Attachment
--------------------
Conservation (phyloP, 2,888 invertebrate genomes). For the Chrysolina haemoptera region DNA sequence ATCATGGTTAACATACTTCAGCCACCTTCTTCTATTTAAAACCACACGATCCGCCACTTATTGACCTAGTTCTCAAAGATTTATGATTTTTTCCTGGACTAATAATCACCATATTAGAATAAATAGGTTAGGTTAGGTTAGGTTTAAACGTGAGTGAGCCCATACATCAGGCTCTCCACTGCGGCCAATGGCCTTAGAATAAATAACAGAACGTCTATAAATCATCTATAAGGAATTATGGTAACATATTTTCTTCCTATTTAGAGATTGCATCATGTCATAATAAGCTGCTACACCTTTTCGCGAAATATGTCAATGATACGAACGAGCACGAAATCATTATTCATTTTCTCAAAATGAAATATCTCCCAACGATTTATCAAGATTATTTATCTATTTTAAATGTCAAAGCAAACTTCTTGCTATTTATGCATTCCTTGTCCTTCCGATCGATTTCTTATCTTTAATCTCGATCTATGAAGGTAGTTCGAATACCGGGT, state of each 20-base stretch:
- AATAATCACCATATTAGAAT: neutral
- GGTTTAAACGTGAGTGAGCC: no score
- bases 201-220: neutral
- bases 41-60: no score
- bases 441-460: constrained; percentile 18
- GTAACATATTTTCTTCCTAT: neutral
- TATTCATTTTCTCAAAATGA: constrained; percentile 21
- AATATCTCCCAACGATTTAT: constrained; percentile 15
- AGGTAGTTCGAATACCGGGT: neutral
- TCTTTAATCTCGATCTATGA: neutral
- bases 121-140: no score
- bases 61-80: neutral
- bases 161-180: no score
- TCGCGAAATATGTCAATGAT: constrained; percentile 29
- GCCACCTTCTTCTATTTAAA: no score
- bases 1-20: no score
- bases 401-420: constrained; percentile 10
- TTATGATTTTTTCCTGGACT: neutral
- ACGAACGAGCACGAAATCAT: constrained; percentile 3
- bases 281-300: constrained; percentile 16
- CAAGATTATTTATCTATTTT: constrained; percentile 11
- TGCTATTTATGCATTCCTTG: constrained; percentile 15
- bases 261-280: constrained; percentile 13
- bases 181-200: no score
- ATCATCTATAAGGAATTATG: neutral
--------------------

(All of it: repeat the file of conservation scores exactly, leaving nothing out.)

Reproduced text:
Conservation (phyloP, 2,888 invertebrate genomes). For the Chrysolina haemoptera region DNA sequence ATCATGGTTAACATACTTCAGCCACCTTCTTCTATTTAAAACCACACGATCCGCCACTTATTGACCTAGTTCTCAAAGATTTATGATTTTTTCCTGGACTAATAATCACCATATTAGAATAAATAGGTTAGGTTAGGTTAGGTTTAAACGTGAGTGAGCCCATACATCAGGCTCTCCACTGCGGCCAATGGCCTTAGAATAAATAACAGAACGTCTATAAATCATCTATAAGGAATTATGGTAACATATTTTCTTCCTATTTAGAGATTGCATCATGTCATAATAAGCTGCTACACCTTTTCGCGAAATATGTCAATGATACGAACGAGCACGAAATCATTATTCATTTTCTCAAAATGAAATATCTCCCAACGATTTATCAAGATTATTTATCTATTTTAAATGTCAAAGCAAACTTCTTGCTATTTATGCATTCCTTGTCCTTCCGATCGATTTCTTATCTTTAATCTCGATCTATGAAGGTAGTTCGAATACCGGGT, state of each 20-base stretch:
- AATAATCACCATATTAGAAT: neutral
- GGTTTAAACGTGAGTGAGCC: no score
- bases 201-220: neutral
- bases 41-60: no score
- bases 441-460: constrained; percentile 18
- GTAACATATTTTCTTCCTAT: neutral
- TATTCATTTTCTCAAAATGA: constrained; percentile 21
- AATATCTCCCAACGATTTAT: constrained; percentile 15
- AGGTAGTTCGAATACCGGGT: neutral
- TCTTTAATCTCGATCTATGA: neutral
- bases 121-140: no score
- bases 61-80: neutral
- bases 161-180: no score
- TCGCGAAATATGTCAATGAT: constrained; percentile 29
- GCCACCTTCTTCTATTTAAA: no score
- bases 1-20: no score
- bases 401-420: constrained; percentile 10
- TTATGATTTTTTCCTGGACT: neutral
- ACGAACGAGCACGAAATCAT: constrained; percentile 3
- bases 281-300: constrained; percentile 16
- CAAGATTATTTATCTATTTT: constrained; percentile 11
- TGCTATTTATGCATTCCTTG: constrained; percentile 15
- bases 261-280: constrained; percentile 13
- bases 181-200: no score
- ATCATCTATAAGGAATTATG: neutral